I have heard tidbits about this, but i want to try to get a full understanding.
With a self directed IRA, i have heard that it is easiest (contractually) to invest money as just a hard lender. If you begin doing any work on the property, it starts creating a bureaucracy nightmare. True?
Second, if the former were true. Does the profit have to be pre-determined? If someone lent me 50k dollars from their self directed IRA, and played the silent investment role and i went about building a new construction. Could you just pay them whatever profit i wanted in the end, and they can deposit it in their IRA, or does it have to be a set percentage already predetermined?
Lastly, can someone use their SEP Ira, or does it have to be Roth...or can it be both?
Any kind of IRA can be made self-directed. Self-direction is just a different business model for investing that expands options beyond just stocks & funds. Contributions, timelines and all other IRA based rules stay the same. It is difficult to combine IRA funds of different tax types such as SEP and Roth, however.
New construction for immediate sale is a business. If an IRA has an equity stake in such a business and does so on a regular or repeated basis, then an IRA is subject to taxation on Unrelated Business Taxable Income (UBTI), which is designed to level the playing field and protect tax-paying businesses from unfair competition.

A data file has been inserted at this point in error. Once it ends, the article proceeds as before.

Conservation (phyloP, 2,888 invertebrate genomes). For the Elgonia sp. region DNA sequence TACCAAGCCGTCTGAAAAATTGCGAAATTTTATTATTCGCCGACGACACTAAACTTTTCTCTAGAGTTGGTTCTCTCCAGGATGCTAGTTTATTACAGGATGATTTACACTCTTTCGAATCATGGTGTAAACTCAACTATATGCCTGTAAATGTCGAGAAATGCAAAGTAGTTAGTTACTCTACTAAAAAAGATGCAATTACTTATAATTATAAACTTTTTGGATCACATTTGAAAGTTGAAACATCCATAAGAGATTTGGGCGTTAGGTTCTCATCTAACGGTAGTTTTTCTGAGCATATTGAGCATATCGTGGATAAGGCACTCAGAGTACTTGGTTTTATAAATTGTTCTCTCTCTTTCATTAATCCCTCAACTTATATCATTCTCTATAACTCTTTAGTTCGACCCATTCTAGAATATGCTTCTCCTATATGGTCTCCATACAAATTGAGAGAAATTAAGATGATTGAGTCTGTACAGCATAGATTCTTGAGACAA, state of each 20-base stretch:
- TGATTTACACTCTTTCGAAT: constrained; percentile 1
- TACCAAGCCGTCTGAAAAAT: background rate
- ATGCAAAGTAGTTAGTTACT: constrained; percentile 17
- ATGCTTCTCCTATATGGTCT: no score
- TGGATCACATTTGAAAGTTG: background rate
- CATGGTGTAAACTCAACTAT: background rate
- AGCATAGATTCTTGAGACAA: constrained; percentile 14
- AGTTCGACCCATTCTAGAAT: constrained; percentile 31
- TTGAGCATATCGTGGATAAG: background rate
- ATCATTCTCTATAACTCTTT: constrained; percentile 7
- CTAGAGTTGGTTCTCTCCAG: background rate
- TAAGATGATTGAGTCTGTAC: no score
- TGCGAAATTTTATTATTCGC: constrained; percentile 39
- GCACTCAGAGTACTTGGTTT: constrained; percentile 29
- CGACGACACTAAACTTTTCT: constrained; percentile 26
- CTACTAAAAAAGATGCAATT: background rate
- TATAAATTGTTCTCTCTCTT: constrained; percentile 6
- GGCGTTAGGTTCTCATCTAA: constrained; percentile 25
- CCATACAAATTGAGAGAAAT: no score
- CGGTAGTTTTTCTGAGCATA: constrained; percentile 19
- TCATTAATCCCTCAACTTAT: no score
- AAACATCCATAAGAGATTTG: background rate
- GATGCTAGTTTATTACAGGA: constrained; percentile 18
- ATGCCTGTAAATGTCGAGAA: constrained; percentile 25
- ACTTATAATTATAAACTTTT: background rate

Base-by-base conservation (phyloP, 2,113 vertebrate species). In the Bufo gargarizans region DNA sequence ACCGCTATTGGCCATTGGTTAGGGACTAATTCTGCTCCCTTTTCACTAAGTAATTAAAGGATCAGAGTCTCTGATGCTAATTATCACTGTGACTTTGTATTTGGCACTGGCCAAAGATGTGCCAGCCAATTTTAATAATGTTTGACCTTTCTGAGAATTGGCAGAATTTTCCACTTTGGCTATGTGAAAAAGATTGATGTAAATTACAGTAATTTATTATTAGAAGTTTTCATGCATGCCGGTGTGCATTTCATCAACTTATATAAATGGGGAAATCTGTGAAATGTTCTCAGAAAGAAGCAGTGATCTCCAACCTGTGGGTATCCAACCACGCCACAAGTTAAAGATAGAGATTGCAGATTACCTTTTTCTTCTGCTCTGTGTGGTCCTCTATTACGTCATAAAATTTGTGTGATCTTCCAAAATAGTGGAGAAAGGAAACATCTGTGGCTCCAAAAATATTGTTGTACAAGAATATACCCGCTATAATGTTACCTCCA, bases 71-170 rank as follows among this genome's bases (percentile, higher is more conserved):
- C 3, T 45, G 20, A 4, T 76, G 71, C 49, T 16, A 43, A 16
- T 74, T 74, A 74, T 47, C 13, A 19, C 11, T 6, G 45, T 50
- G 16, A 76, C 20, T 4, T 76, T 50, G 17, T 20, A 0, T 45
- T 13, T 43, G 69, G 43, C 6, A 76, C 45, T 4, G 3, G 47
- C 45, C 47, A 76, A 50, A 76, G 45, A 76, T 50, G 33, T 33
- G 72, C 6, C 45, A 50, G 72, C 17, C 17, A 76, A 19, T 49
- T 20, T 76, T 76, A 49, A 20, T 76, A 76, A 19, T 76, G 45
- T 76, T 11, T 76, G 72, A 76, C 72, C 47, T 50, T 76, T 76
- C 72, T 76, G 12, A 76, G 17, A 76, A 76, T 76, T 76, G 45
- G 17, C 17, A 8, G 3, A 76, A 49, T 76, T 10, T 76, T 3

As such, for an IRA to participate in such deals, it is best to do so as a lender. In this case, there should be a note with a set rate of interest. Interest income is passive in nature and does not have tax implications under UBTI. You cannot structure a note in such a way as to mask equity participation by altering the return based on deal profitability.
Self-directed IRA plans are a way to diversify tax-sheltered retirement savings. IRS rules surrounding keeping that tax-sheltered status dictate that all activities be exclusively for the benefit of the IRA and conducted at arm's length. Think of yourself as a fund manager putting capital to work and you will be in the right frame. Don't think of "how can I get my hands on this money" for my deals, as that will lead to problems.